Saturday, 30 June 2012

Olympics 2012 – Greenwich Park

It’s easy to be cynical about the Olympics, especially when I cannot get the boxing tickets I applied for……but that’s a different story. The London Olympics is expected to deliver venues for 300 events in which 205 countries would participate. It needed to provide the largest logistical solution this country has ever faced in peace time while also delivering a lasting legacy for London. I have to admit that the construction of all the sites seems to be on time and despite the absence of my boxing tickets everything has gone well, so far. But where is the legacy? As impressive as this temporary equestrian stadium is in Greenwich Park it’s only legacy will be the damage to the turf once the show has left town.

I must admit that the creation of this temporary Olympic site is spectacular and it will look great on TV but it seems like a missed opportunity.

Tuesday, 26 June 2012

Dave White at the Hospital Club

'Natural Selection' by Dave White at the Hospital Club in Covent Garden in association with Art Republic. The work featured oil paintings, works on paper and limited editions of endangered species. Hats off to Art Republic for putting on yet another good night.

Saturday, 23 June 2012

London calling

The Queens Diamond Jubilee celebrations have now sailed up the Thames, flown over head and marched down the Mall and still the Union Jack continues to fly from tower blocks, shop windows and black cabs. It is slowly being replaced by the cross of St George as the English football team continues, with surprising success, in Euro 2012. It will all end in tears, as it always does, but we live in hope.

The Olympics will soon be upon us. As will an expected 3 million, queue jumping tourists, all trying to board the Northern Line at London Bridge Station. The London Olympics are the world’s largest peacetime logistical event in which 203 countries will be competing. This includes 55,000 people in the ‘Olympic family’, 17,800 athletes and team officials and 22,000 media hacks. Over 9 million tickets have been sold.

We then have the Paralympics featuring 170 countries, 30,000 of the ‘Olympic family’, 4,000 athletes and team officials and 4,000 members of the media. Both events cover a six week period from 27th July until 9th September.

London will be open for business’ so the slogan goes but just don’t expect to get anywhere in a hurry. Olympic road lanes will soon be in place with a £130 fine for ‘stationary and moving contraventions of Games orders and notices’. Consolation can be taken from the Beijing Olympics where lanes were closed to the public 40 days before and 40 days after the games with a life time driving ban being the penalty charge.

The constant rain, that constitutes an English summer, makes our parks and open spaces look greener than ever and has the advantage of discouraging the type of rioting that happened last summer. No one wants to get those new trainers wet.

Royal Ascot and Wimbledon continue as though no one had ever heard of the economic crisis that takes up so many column inches and so much air time.

Blockbuster art exhibitions, a word combination lexicologists have long assumed would never occur in the lifespan of the English language, continue to attract huge crowds. Lucan Freud – ‘Portraits’ at the National Portrait Gallery, David Hockney – ‘A Bigger Picture’ at The Royal Academy and ‘Picasso & Modern British Art’ at the Tate Modern had them queuing round the block. Literally queuing around the block, as they will for the Summer Exhibition at the Royal Academy.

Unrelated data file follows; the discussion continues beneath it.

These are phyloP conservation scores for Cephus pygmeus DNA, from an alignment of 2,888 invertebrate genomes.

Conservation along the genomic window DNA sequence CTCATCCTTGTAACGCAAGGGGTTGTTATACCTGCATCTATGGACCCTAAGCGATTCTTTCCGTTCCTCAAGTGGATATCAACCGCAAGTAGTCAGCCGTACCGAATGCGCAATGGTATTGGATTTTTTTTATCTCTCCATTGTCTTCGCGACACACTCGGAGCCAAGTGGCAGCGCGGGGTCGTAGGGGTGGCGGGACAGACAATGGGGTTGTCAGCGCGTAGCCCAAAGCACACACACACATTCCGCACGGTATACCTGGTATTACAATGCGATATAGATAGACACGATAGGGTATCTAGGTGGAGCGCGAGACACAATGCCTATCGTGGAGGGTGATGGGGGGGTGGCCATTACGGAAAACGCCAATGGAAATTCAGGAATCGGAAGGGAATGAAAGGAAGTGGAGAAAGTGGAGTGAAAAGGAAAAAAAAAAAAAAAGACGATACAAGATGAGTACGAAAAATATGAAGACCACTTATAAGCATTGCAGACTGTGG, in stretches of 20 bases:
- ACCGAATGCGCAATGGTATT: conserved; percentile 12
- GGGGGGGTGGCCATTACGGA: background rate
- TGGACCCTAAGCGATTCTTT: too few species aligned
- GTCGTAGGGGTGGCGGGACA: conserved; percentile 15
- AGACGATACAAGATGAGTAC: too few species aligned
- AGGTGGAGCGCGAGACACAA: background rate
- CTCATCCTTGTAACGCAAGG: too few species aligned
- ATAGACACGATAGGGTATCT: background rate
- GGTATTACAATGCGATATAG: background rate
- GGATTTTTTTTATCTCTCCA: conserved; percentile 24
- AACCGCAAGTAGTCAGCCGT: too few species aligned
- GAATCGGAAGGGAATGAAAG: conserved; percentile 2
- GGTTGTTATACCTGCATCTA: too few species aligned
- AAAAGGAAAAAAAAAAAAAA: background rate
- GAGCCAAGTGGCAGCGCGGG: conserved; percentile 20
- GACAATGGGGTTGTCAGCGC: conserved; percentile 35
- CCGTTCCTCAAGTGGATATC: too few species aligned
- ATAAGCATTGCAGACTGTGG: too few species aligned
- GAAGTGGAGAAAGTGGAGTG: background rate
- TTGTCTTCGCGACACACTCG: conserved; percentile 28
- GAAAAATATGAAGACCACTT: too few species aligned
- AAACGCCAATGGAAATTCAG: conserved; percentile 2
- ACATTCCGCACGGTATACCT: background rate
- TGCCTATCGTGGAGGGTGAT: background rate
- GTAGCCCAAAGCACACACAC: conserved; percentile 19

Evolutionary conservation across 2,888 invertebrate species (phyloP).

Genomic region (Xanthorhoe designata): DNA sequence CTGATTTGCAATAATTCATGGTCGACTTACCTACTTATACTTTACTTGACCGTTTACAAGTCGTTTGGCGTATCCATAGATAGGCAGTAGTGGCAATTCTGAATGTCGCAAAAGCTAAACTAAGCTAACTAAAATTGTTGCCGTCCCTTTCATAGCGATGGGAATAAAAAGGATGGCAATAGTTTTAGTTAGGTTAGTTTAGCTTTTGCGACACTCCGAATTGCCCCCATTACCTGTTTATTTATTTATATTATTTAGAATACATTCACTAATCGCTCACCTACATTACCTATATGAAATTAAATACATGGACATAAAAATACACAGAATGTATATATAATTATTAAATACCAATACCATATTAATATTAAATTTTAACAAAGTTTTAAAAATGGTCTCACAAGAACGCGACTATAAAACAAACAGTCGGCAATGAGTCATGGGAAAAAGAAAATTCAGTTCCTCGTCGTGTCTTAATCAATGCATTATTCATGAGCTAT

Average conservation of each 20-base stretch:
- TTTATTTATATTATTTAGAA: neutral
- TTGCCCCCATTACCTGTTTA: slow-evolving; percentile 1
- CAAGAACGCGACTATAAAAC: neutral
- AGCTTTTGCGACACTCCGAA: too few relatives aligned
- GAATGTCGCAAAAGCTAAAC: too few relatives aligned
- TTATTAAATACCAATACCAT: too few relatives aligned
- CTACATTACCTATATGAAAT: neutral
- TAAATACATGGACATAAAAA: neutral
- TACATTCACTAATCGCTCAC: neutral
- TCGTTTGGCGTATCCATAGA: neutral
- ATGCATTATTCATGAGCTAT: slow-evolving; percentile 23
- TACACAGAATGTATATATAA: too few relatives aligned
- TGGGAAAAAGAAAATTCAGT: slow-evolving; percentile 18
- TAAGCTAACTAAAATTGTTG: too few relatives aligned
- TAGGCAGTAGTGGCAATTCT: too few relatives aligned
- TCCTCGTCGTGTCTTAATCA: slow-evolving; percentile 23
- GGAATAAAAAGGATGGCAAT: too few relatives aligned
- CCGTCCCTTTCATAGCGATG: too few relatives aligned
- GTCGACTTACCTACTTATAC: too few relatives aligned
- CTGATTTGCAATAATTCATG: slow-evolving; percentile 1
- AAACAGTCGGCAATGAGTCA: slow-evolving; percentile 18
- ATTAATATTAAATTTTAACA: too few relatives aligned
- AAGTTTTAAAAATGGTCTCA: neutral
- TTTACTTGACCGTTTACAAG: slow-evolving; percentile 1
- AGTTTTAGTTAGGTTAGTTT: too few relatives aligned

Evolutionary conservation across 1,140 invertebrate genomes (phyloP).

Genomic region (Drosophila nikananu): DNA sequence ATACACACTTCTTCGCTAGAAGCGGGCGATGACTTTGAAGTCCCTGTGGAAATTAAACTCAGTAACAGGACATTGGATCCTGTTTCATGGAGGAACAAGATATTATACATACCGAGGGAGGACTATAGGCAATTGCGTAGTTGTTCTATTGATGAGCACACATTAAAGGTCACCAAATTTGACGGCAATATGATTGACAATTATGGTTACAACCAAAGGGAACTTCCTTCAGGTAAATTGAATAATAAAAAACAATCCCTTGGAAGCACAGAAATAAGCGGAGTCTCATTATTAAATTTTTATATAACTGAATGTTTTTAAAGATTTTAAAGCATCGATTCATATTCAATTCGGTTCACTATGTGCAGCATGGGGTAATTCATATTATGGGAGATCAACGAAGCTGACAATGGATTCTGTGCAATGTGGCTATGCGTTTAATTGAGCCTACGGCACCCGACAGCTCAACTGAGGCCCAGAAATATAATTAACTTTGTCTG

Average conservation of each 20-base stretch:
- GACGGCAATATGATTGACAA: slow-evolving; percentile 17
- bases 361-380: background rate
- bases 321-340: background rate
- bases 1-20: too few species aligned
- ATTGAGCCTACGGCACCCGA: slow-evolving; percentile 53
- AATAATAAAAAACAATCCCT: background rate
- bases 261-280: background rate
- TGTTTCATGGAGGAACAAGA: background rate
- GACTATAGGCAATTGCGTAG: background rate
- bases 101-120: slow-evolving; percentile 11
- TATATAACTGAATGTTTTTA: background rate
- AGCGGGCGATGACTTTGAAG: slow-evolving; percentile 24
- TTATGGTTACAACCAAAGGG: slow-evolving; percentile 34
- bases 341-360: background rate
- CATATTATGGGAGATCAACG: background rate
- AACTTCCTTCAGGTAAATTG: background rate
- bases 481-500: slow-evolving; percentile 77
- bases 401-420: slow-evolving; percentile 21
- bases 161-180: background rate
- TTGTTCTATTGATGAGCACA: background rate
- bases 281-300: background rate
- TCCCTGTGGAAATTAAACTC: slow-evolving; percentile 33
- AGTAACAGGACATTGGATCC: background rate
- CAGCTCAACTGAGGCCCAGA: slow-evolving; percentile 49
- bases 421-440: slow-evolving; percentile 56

All in all London is in rude health. Bring it on.

Tuesday, 19 June 2012

48 Doughty Street

48 Doughty Street is the former home of Charles Dickens. The great man lived here from 1837  until December 1839. He took a three year lease on the property at £80 a year and borrowed £100 from his publisher to cover moving costs.  Doughty Street was then a wide and salubrious street in Bloomsbury and the house signified that he had ‘arrived’. It was gated at each end to keep out undesirables (such as Bill Sykes, Uriah Heep and the Artful Dodger I assume). Dickens was only 25 years old when he moved into this house with his wife and first child.

It is now the Charles Dickens Museum. He actually once walked through that door........

Charles Dickens museum reopens after £3m restoration - Guardian 4 December

Tuesday, 12 June 2012

Horse at Water

The “Horse at Water” sculptured by Nic Fiddian Green, is 27 feet tall, weighs 6 tonne and is currently situated at Marble Arch.

Saturday, 9 June 2012

Serpentine Gallery Pavilion

This year’s annual Serpentine Gallery Pavilion has been designed by Herzog and de Meuron and Ai Weiwei. The structure is excavated into the lawn in front of the gallery and supports a floating platform roof, flooded to reflect the sky and surrounding trees. The most impressive part of the pavilion is the interior, which is entirely made from cork. It not only looks and feels good but has a lovely smell. Well worth a visit.


Monday, 4 June 2012

After the Diamond Jubilee Thames river pageant

In the pouring rain, the river pageant unravels as it sails past Greenwich at the end of the Diamond Jubilee river celebrations. Sixty plus years ago these small boats set sail and helped rescue the British army from the beaches at Dunkirk. Torrential rain is no deterrent to these hardy souls.


Saturday, 2 June 2012

Howard Hodgkin at 80

Wednesday night private view at the Alan Cristea Gallery in Cork Street. “Acquainted With The Night” are 12 new works on paper to celebrate the 80th birthday of Howard Hodgkin.  I have no idea why I like this work but I do.